A group of backpackers cook dinner at a campsite on the Great Circle Trail in Maine’s 100-Mile Wilderness. Carey Kish photo

After a healthy day on the trail, there’s nothing like settling into a comfy campsite and then chowing down on a good, hot meal. Cooking over a wood fire is a thing of the past, so you’re going to need a backpacking stove to prepare the soup and stew in the evening, and the all-important cup of coffee and oatmeal come morning.

There are a dizzying array of quality backpacking stoves available, from canister and integrated canister stoves to liquid fuel stoves to alternative fuel stoves. Within each of these categories are a range of specifications to consider, such as how long the fuel supply will last, how fast can it boil water, what’s the overall weight, convenience of use, and ease of field maintenance.

Other factors will influence your stove choice. Are you going on a long distance hike or doing overnight and weekend trips? Will you be simply boiling water for your meals or are you into more elaborate cooking? Do you plan to hike in the cold shoulder seasons or in wintertime? Is your budget a deciding issue? Are you hiking solo or with a group?

CANISTER STOVES

Isobutane-propane mix canister stoves own most of today’s backpacking market, and it’s easy to understand why. Just screw the canister onto the stove, light and start cooking. They’re compact and lightweight, and the adjustable flame allows good simmer control. Look for a model with a self-igniter. The self-sealing canister means no messy fuel leaks.

Lacking a screen, canister stoves are less efficient when used in the wind. The pot stand is often narrow so beware the tippy pot. Ounce for ounce, canister fuel is more expensive than liquid fuels. Calculating how much fuel remains in the canister can be tricky, so it’s best to carry a spare. Most outdoor stores recycle empty canisters, but you can also buy a puncture tool to dispose of them yourself.

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INTEGRATED CANISTER STOVES

These stoves are super fuel efficient with a heat exchanger and windscreen built right into the base of the pot, which locks securely onto the burner unit. One canister goes a long way, making them popular with ultralight and through hikers. These stoves are great for boiling water real fast, but not so much for preparing anything other than freeze-dried meals and instant foods like potatoes and ramen. Some newer models have better simmer control. The mated unit has a taller profile than most stoves, so tipping over is a concern.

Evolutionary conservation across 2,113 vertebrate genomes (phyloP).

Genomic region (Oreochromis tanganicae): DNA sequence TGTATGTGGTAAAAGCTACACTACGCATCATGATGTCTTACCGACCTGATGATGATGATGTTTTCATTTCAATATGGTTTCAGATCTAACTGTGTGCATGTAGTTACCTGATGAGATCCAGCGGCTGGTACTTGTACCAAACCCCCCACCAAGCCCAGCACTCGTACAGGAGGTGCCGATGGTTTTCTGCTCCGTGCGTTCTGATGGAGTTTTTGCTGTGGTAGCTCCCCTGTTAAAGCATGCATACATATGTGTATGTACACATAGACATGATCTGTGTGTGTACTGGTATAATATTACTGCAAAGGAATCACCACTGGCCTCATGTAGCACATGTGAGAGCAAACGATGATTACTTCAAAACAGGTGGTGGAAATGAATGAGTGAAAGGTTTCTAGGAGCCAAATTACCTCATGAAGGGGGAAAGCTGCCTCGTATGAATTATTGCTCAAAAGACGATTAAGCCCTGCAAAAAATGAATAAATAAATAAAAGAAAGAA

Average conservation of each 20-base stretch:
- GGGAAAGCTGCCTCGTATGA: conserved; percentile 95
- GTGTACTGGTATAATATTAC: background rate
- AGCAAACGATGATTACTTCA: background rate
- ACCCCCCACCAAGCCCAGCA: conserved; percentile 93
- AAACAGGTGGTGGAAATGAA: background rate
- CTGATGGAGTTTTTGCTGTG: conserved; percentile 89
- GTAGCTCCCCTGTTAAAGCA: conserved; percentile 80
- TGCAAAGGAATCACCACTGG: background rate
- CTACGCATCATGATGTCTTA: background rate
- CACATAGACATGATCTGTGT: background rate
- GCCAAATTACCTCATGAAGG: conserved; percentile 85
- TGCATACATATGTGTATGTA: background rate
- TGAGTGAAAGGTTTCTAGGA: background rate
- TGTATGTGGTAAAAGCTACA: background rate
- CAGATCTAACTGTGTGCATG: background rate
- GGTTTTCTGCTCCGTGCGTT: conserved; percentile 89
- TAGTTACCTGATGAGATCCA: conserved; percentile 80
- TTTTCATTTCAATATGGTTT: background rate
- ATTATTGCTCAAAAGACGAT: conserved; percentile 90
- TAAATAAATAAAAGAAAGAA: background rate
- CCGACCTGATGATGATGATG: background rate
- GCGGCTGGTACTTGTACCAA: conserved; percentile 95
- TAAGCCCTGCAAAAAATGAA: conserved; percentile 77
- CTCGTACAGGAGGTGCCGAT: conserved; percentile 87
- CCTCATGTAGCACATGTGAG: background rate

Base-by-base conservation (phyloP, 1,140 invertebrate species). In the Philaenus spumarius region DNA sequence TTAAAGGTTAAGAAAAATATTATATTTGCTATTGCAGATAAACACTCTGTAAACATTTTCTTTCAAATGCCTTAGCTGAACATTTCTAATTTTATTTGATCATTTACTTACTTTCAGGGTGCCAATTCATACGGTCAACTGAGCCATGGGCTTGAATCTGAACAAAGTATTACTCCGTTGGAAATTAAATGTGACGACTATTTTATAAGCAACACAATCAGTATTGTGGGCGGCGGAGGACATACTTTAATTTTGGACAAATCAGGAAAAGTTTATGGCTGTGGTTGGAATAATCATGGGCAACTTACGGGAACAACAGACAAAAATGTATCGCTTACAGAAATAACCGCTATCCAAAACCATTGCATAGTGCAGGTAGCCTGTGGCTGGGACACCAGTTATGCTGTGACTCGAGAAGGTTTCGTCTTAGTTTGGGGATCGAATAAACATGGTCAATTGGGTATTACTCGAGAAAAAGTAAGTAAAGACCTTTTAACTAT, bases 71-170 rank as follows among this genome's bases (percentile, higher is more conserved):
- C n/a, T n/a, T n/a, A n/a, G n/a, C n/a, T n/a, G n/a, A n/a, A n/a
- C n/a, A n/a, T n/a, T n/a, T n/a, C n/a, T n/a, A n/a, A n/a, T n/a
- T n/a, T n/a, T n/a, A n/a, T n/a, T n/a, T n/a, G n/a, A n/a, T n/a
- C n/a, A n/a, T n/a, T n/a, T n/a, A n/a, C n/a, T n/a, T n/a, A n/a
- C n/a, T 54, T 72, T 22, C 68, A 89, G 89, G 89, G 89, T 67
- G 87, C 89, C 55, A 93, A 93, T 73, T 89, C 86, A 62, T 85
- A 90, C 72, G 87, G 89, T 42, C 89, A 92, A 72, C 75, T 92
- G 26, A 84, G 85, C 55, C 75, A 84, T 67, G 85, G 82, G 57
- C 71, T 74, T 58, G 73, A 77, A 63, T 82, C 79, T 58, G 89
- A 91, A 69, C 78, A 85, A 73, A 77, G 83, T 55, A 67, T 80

LIQUID FUEL STOVES

Most liquid fuel stoves run on white gas, although some models are multi-fuel and can use kerosene and diesel, good alternatives when hiking overseas. A refillable fuel bottle is attached to the burner unit via the fuel line. The bottle must then be pumped to create pressure to move the fuel through the line. Priming is required to convert the liquid gas into vapor; this involves allowing a few drops of fuel into the burner cup and igniting it to pre-heat the fuel line. When fully cranking, these stoves roar like a little jet engine.

Long the backpacking standard bearer, liquid fuel stoves are still a solid option for larger groups, more involved cooking and especially for cold weather use. These stoves are low-profile and therefore very stable. Regular maintenance, like cleaning the jet and replacing the O-rings, is necessary for optimum performance. Liquid fuels are smelly, and any spills or leaks can be nasty, so proper handling is a must. It’s easy to figure your fuel level, and there’s no empty canister to deal with.

ALTERNATIVE FUEL STOVES

Denatured alcohol stoves are simple, lightweight, quiet and the fuel is inexpensive. The big downside is that it takes a long time to boil a liter of water because alcohol doesn’t burn as hot as white gas. A windscreen is a necessity. Wood-burning stoves operate on small twigs, so your fuel source is readily available, except during wet weather. A battery-operated fan fans the flames. Solid fuel tablet stoves are small, light and cheap but slow to boil.

Seasoned safety advice: Never cook inside your tent. Besides the carbon monoxide issue, it’s a disaster waiting to happen in so many ways. When you’re cooking, give it your full attention. Burns from stoves and spilled pots are all-too-common injuries on the trail.

Carey Kish of Mount Desert Island is a veteran hiker and freelance writer. His latest book, “Beer Hiking New England,” will be available later this year. Follow more of Carey’s adventures on Facebook and Instagram @careykish


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